Through the years I’ve found that folks are almost always more engaged doing assigned tasks when they understand not only what they are being asked to do, but why they are being asked to do it.
That seems like a pretty basic tenet, but it’s one we seem to forget from time to time.
A column I read this week by Bruce Webster used an old phrase that I’ve mentioned in presentations before that got me reflecting upon one of the "why's" of what we do.
He spoke of the emergence of a “preference cascade” among citizens regarding a certain subject.
He defines a preference cascade generally as “A discovery among your peers that it’s OK to feel or believe a certain way.”
The theory is that folks will often have certain thoughts or feelings about a matter but will not speak up or act upon them until they sense they are not alone in those thoughts or feelings. The status quo tends to hold.
But once enough other people begin verbalizing similar preferences and/or taking action, they are emboldened to speak up or act out as well. Others then observe them and do the same.
A cascading effect, so to speak, takes over.
I’ve had hundreds of mid-level managers smile dismissively when I’ve gotten on a soap box about simple traffic-generating things like giving away cookies, or having games, contests, registrations, etc. at branches.
That stuff is cute, right? But it’s not really “sales focused”, is it?
It’s not simply about using those opportunities to chat with customers (although that in itself is a big deal). It’s also about optics.
It’s about creating the visual that many other folks (peers) enjoy interacting with the team members of that particular branch.
It shows they, too, can be comfortable enough to approach and interact with us. And if you throw in generous amounts of smiles, laughs, and lively chatter, the marketing message delivered can be more powerful than any “official” marketing piece.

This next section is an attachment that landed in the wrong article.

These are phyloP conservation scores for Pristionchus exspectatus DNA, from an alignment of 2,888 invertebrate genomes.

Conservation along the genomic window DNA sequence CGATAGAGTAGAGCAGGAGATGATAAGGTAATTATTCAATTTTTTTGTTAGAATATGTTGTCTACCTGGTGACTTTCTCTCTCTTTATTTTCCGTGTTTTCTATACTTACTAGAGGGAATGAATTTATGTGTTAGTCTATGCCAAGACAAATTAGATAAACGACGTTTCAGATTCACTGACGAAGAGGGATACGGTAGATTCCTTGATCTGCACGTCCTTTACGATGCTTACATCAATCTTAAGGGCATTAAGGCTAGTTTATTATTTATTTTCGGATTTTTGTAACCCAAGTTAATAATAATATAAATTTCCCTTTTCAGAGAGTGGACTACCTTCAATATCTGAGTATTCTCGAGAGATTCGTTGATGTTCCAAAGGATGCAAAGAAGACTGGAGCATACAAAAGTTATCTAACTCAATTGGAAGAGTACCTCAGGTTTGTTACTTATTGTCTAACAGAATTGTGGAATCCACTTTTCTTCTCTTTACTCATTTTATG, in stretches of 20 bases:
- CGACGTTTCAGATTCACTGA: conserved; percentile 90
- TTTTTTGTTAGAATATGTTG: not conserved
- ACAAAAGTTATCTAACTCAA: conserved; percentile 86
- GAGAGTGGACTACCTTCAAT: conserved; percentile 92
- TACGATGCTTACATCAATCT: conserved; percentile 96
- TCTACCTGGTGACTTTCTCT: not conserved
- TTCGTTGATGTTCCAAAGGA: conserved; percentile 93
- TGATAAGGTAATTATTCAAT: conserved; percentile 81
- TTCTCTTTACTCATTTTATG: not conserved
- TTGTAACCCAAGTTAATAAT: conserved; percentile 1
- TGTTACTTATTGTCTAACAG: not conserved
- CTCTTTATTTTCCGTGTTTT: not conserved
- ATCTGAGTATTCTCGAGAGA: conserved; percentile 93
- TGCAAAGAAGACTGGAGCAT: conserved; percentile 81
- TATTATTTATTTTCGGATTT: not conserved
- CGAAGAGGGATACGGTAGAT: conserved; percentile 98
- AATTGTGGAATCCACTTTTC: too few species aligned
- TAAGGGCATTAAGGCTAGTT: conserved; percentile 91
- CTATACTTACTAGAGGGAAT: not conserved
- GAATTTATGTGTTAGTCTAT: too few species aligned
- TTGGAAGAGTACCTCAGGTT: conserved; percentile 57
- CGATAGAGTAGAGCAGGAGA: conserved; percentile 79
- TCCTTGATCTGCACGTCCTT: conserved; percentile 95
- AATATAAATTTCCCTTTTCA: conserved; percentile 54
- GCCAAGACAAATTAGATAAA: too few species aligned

We things called “humans” are a funny bunch. We pride ourselves on being individuals.
But more times than we may care to admit, we seek to validate our thoughts and actions by observing others.
Why do we do these seemingly “trivial” little things? Because the visuals they create have real impact.
What are you doing to develop a preference cascade of folks interacting with your team today?
It would be hard for me to remember how many hundreds or thousands of times over the past two decades that I’ve observed salespeople attempting to strike up conversations with passersby. And sure, most of these observations were made within grocery stores.
But I had the opportunity last week to make observations from a slightly more scenic setting. My wife and I were celebrating our 20th wedding anniversary in Key West. (Every 10 years, we return to where we honeymooned loooong ago.)
I played the “anniversary card” with the front desk personnel to get upgraded to a room with a balcony right above Duval Street. After a nice day about town, we sat on the balcony, appreciating the evening scenery.
Truth be told, it wasn’t I who introduced the mystery shopping element to the evening. It was my wife who asked, “Have you been noticing that salon across the street?”
When I said that I hadn’t, she told me, “That young lady is incredible at getting people to step into the store. The two other guys are pretty useless.”
So I made a point to pay attention for a little while to these folks. Both young men were out of central casting.
They were two good looking, well dressed guys.
But their approach to striking up a conversation with passersby is what I normally refer to as the “cell phone salesman in the mall” approach. Samples in hand, they practically chased customers as most sped their pace to get away from the "sales zone."
I even observed a few folks cross the street before getting to them to avoid the sales pitch.
As the young lady would finish speaking with a customer, she would walk out and simply smile at folks. I could see she especially like complimenting people’s shoes, clothing, and jewelry.
Time and again, she would engage customers in front of her store, and most would soon be trying lotions or makeup. Several walked out with purchases.
All the while, her two co-workers were either in conversation with each other as folks walked by them or practically chasing folks down the sidewalk.
The person who paid compliments and made the conversations about the customer always seemed to have a customer to chat with. The stalk-and-sell guys never did.
Which will you be today?